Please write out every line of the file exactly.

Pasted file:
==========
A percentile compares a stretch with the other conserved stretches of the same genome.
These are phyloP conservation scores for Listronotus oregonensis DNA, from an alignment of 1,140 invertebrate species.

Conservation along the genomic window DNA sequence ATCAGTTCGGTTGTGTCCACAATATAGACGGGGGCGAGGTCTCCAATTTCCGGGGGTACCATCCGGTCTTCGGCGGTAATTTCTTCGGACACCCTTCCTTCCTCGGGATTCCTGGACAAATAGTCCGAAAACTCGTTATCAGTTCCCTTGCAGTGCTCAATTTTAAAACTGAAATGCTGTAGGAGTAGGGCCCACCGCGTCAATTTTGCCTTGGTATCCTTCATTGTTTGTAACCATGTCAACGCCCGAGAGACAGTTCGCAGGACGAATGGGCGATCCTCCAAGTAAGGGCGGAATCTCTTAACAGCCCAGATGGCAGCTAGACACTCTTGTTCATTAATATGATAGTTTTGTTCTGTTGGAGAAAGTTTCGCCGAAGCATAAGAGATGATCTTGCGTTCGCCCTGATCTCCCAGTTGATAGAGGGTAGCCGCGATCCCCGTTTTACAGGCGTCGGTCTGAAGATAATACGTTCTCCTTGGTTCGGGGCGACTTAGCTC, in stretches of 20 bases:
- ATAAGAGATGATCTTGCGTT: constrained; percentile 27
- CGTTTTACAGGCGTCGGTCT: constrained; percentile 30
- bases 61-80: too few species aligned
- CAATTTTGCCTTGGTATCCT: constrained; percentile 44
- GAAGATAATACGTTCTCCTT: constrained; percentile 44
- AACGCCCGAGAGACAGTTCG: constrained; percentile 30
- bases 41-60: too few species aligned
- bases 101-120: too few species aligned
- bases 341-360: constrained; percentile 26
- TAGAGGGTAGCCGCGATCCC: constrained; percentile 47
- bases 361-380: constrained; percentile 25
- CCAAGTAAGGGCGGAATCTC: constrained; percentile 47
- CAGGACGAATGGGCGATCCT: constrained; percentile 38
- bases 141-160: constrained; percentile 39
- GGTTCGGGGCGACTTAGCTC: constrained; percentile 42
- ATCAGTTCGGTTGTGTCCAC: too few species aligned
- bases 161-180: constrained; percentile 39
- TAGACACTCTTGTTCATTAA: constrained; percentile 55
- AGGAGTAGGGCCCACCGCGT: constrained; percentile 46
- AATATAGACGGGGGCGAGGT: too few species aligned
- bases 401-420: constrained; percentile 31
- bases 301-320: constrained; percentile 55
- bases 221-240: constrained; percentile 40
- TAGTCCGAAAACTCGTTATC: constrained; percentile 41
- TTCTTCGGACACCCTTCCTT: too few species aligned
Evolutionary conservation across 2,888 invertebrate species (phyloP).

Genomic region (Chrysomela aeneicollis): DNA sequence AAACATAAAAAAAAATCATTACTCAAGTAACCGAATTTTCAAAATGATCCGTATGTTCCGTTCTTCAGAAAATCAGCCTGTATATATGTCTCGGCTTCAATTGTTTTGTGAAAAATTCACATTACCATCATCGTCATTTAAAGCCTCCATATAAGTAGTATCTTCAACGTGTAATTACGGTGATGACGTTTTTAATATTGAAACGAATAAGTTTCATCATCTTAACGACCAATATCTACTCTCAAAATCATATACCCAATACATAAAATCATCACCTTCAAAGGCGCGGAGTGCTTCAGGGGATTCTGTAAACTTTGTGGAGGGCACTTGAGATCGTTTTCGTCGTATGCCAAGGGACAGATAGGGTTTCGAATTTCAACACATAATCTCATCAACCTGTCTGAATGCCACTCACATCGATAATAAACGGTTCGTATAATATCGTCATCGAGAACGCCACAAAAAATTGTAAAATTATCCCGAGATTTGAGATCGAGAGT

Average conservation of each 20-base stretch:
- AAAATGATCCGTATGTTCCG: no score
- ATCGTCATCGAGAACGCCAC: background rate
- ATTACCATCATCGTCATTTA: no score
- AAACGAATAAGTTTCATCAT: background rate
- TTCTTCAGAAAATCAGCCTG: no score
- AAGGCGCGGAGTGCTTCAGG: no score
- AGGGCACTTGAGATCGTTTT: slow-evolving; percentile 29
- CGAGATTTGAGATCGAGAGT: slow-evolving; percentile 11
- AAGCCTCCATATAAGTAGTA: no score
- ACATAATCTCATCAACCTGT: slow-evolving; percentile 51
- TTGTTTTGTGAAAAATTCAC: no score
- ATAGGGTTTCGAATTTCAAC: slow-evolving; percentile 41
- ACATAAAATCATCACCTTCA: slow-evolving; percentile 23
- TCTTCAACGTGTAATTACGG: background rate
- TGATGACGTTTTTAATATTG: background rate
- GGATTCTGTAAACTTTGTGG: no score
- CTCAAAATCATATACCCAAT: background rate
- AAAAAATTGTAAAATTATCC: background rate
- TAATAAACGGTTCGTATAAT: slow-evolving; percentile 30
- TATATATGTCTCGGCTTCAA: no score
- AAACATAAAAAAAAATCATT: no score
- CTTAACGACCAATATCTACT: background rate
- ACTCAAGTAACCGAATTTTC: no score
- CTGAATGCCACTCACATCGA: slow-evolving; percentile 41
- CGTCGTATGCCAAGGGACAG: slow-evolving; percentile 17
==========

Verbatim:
A percentile compares a stretch with the other conserved stretches of the same genome.
These are phyloP conservation scores for Listronotus oregonensis DNA, from an alignment of 1,140 invertebrate species.

Conservation along the genomic window DNA sequence ATCAGTTCGGTTGTGTCCACAATATAGACGGGGGCGAGGTCTCCAATTTCCGGGGGTACCATCCGGTCTTCGGCGGTAATTTCTTCGGACACCCTTCCTTCCTCGGGATTCCTGGACAAATAGTCCGAAAACTCGTTATCAGTTCCCTTGCAGTGCTCAATTTTAAAACTGAAATGCTGTAGGAGTAGGGCCCACCGCGTCAATTTTGCCTTGGTATCCTTCATTGTTTGTAACCATGTCAACGCCCGAGAGACAGTTCGCAGGACGAATGGGCGATCCTCCAAGTAAGGGCGGAATCTCTTAACAGCCCAGATGGCAGCTAGACACTCTTGTTCATTAATATGATAGTTTTGTTCTGTTGGAGAAAGTTTCGCCGAAGCATAAGAGATGATCTTGCGTTCGCCCTGATCTCCCAGTTGATAGAGGGTAGCCGCGATCCCCGTTTTACAGGCGTCGGTCTGAAGATAATACGTTCTCCTTGGTTCGGGGCGACTTAGCTC, in stretches of 20 bases:
- ATAAGAGATGATCTTGCGTT: constrained; percentile 27
- CGTTTTACAGGCGTCGGTCT: constrained; percentile 30
- bases 61-80: too few species aligned
- CAATTTTGCCTTGGTATCCT: constrained; percentile 44
- GAAGATAATACGTTCTCCTT: constrained; percentile 44
- AACGCCCGAGAGACAGTTCG: constrained; percentile 30
- bases 41-60: too few species aligned
- bases 101-120: too few species aligned
- bases 341-360: constrained; percentile 26
- TAGAGGGTAGCCGCGATCCC: constrained; percentile 47
- bases 361-380: constrained; percentile 25
- CCAAGTAAGGGCGGAATCTC: constrained; percentile 47
- CAGGACGAATGGGCGATCCT: constrained; percentile 38
- bases 141-160: constrained; percentile 39
- GGTTCGGGGCGACTTAGCTC: constrained; percentile 42
- ATCAGTTCGGTTGTGTCCAC: too few species aligned
- bases 161-180: constrained; percentile 39
- TAGACACTCTTGTTCATTAA: constrained; percentile 55
- AGGAGTAGGGCCCACCGCGT: constrained; percentile 46
- AATATAGACGGGGGCGAGGT: too few species aligned
- bases 401-420: constrained; percentile 31
- bases 301-320: constrained; percentile 55
- bases 221-240: constrained; percentile 40
- TAGTCCGAAAACTCGTTATC: constrained; percentile 41
- TTCTTCGGACACCCTTCCTT: too few species aligned
Evolutionary conservation across 2,888 invertebrate species (phyloP).

Genomic region (Chrysomela aeneicollis): DNA sequence AAACATAAAAAAAAATCATTACTCAAGTAACCGAATTTTCAAAATGATCCGTATGTTCCGTTCTTCAGAAAATCAGCCTGTATATATGTCTCGGCTTCAATTGTTTTGTGAAAAATTCACATTACCATCATCGTCATTTAAAGCCTCCATATAAGTAGTATCTTCAACGTGTAATTACGGTGATGACGTTTTTAATATTGAAACGAATAAGTTTCATCATCTTAACGACCAATATCTACTCTCAAAATCATATACCCAATACATAAAATCATCACCTTCAAAGGCGCGGAGTGCTTCAGGGGATTCTGTAAACTTTGTGGAGGGCACTTGAGATCGTTTTCGTCGTATGCCAAGGGACAGATAGGGTTTCGAATTTCAACACATAATCTCATCAACCTGTCTGAATGCCACTCACATCGATAATAAACGGTTCGTATAATATCGTCATCGAGAACGCCACAAAAAATTGTAAAATTATCCCGAGATTTGAGATCGAGAGT

Average conservation of each 20-base stretch:
- AAAATGATCCGTATGTTCCG: no score
- ATCGTCATCGAGAACGCCAC: background rate
- ATTACCATCATCGTCATTTA: no score
- AAACGAATAAGTTTCATCAT: background rate
- TTCTTCAGAAAATCAGCCTG: no score
- AAGGCGCGGAGTGCTTCAGG: no score
- AGGGCACTTGAGATCGTTTT: slow-evolving; percentile 29
- CGAGATTTGAGATCGAGAGT: slow-evolving; percentile 11
- AAGCCTCCATATAAGTAGTA: no score
- ACATAATCTCATCAACCTGT: slow-evolving; percentile 51
- TTGTTTTGTGAAAAATTCAC: no score
- ATAGGGTTTCGAATTTCAAC: slow-evolving; percentile 41
- ACATAAAATCATCACCTTCA: slow-evolving; percentile 23
- TCTTCAACGTGTAATTACGG: background rate
- TGATGACGTTTTTAATATTG: background rate
- GGATTCTGTAAACTTTGTGG: no score
- CTCAAAATCATATACCCAAT: background rate
- AAAAAATTGTAAAATTATCC: background rate
- TAATAAACGGTTCGTATAAT: slow-evolving; percentile 30
- TATATATGTCTCGGCTTCAA: no score
- AAACATAAAAAAAAATCATT: no score
- CTTAACGACCAATATCTACT: background rate
- ACTCAAGTAACCGAATTTTC: no score
- CTGAATGCCACTCACATCGA: slow-evolving; percentile 41
- CGTCGTATGCCAAGGGACAG: slow-evolving; percentile 17